In Canada the following behaviors constitute sexual harassment at work. The key question asked when determining sexual harassment is: "was the action unwanted by the complainant?" If the answer is "Yes" then there is a case for sexual harassment to be filed.
Sexual harassment incidences usually fall into one of the following categories:
Gender harassment, with behaviors such as: negative remarks, jokes about the opposite sex or about a co-worker's sexual orientation.
Unwanted non-verbal sexual advances such as: inappropriate touching, intentionally getting too close, leering, making sexual gestures, and sexual assault.
Verbal sexual attention such as: sharing insulting jokes or remarks about a co-worker or group of individuals; asking unwanted questions about a colleague?s sex life; and pestering a employee for sexual favours.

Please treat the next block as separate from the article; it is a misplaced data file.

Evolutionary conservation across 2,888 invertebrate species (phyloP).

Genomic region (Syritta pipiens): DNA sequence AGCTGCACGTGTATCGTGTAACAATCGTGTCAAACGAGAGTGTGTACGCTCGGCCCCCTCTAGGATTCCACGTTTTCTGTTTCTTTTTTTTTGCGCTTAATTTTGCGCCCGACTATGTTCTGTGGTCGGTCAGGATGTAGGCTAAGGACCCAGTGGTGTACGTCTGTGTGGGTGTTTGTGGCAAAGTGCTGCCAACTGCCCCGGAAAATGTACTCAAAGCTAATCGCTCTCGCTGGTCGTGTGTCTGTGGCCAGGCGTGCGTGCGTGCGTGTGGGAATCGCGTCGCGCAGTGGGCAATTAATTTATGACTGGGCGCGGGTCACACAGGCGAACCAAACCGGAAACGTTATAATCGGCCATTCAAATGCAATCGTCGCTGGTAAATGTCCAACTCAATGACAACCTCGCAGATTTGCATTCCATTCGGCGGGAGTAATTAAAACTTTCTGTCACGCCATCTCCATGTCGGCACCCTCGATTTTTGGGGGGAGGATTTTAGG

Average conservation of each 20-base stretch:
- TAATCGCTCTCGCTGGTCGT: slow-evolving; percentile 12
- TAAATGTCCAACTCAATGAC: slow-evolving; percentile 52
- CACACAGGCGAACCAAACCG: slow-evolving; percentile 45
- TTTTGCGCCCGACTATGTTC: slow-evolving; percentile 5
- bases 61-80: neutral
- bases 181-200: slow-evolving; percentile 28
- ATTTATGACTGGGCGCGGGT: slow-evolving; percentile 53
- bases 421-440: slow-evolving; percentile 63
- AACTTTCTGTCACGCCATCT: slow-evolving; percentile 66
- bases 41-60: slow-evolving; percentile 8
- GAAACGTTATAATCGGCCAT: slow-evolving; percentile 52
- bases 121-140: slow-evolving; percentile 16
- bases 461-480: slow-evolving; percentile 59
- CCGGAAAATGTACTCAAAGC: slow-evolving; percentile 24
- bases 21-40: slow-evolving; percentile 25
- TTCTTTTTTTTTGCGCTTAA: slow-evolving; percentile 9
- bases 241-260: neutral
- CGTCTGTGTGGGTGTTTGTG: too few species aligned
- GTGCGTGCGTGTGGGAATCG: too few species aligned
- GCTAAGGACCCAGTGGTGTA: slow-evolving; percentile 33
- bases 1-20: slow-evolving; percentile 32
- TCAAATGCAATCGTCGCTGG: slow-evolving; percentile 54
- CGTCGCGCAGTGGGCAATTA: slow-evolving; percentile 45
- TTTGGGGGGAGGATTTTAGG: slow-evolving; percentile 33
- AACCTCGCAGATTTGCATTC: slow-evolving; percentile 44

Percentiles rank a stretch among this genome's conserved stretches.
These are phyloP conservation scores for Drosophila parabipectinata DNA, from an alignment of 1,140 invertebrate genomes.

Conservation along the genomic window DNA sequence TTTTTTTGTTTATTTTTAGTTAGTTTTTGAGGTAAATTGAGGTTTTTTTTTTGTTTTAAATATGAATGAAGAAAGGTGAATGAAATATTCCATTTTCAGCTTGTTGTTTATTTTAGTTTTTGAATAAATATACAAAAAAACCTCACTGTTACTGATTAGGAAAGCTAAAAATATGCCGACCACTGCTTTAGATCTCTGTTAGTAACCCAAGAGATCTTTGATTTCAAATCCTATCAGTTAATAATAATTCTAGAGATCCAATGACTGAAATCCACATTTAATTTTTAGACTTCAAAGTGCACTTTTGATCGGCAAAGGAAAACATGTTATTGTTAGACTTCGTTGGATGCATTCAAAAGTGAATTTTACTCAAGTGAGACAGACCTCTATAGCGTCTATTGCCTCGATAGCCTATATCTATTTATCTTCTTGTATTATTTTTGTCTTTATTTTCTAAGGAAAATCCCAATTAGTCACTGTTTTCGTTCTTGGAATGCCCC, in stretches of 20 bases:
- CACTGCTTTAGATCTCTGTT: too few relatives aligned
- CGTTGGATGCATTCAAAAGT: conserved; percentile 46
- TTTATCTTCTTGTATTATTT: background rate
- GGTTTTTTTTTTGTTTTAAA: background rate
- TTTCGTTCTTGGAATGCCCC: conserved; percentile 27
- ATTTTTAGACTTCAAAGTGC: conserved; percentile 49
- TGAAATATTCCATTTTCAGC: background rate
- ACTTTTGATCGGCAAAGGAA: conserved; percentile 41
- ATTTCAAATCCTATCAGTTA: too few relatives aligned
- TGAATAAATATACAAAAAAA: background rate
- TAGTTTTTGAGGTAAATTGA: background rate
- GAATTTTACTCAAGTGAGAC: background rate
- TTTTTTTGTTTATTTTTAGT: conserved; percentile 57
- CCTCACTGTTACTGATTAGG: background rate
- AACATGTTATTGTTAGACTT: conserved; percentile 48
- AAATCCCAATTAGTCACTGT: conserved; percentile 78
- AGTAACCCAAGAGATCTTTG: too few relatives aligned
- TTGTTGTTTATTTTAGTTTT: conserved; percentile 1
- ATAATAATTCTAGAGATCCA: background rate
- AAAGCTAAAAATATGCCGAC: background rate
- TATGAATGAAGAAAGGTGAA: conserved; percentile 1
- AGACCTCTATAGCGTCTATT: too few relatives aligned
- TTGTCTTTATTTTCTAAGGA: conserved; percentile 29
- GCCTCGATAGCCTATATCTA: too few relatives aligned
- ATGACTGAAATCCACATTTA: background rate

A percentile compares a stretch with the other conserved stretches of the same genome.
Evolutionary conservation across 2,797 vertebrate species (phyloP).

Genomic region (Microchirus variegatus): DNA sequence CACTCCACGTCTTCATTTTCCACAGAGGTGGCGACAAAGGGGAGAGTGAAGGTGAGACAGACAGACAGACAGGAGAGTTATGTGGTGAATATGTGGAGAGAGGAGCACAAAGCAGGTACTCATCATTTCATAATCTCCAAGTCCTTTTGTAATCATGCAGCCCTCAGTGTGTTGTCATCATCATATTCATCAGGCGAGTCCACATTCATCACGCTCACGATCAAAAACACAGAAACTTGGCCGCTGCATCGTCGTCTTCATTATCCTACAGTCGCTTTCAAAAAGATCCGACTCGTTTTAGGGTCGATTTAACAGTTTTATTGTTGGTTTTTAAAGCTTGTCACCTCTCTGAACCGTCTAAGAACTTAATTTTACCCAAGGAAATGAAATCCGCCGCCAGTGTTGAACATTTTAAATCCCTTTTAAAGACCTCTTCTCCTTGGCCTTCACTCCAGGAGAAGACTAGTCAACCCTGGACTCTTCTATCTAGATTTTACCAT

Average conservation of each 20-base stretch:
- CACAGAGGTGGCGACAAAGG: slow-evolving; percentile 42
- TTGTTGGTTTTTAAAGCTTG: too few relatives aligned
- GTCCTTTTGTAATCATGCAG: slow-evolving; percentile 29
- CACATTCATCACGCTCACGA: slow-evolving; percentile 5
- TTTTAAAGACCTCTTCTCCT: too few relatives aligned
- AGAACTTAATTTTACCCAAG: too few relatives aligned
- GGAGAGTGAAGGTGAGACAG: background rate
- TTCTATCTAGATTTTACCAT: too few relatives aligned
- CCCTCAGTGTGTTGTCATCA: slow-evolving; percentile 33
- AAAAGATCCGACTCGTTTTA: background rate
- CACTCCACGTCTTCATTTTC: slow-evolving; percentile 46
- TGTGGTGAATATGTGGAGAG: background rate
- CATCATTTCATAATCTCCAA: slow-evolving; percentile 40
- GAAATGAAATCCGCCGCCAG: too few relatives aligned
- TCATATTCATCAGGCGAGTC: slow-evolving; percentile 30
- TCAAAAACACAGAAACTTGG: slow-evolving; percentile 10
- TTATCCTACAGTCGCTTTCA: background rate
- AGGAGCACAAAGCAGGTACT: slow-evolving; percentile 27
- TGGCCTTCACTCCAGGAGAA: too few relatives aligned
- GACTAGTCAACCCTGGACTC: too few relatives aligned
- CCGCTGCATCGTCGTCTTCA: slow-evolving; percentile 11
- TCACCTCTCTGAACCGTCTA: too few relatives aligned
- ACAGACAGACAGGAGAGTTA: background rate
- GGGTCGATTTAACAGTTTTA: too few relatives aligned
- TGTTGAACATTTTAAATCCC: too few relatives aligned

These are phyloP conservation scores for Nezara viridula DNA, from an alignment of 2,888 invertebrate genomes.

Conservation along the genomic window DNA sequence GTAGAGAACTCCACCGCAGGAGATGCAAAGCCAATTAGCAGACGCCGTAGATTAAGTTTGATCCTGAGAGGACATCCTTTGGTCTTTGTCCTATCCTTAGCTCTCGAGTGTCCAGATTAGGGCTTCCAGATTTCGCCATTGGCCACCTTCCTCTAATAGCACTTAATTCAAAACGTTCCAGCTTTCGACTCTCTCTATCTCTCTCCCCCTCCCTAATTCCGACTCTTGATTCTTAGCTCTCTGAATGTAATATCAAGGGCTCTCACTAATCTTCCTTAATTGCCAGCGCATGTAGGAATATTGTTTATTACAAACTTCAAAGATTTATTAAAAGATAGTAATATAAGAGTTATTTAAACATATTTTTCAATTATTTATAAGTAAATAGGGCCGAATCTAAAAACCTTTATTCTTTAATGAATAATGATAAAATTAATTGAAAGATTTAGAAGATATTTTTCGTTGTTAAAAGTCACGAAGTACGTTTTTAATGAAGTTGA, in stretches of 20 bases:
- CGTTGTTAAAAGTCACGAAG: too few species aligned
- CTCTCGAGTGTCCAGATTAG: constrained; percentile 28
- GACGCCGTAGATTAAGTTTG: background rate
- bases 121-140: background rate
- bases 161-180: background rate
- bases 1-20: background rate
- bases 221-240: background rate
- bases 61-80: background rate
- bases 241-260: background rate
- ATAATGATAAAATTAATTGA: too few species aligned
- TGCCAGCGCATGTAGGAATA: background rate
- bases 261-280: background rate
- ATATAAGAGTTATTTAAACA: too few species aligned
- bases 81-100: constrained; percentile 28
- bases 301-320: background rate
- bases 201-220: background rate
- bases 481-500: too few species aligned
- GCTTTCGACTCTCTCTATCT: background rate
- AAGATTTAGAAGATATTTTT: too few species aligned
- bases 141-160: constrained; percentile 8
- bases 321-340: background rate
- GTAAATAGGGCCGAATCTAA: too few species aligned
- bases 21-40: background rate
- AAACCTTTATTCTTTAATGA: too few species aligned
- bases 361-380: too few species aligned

Sexual coercion which include: threats of demotion; or job loss; and offering job benefits in exchange for sexual favours.
Should you experience any one or more of the above incidences of sexual harassment at work, there are certain steps you can take to curb the unwanted behavior.
For assistance with handling sexual harassment investigations, or to conduct training on handling sexual harassment issues in your organization, contact us.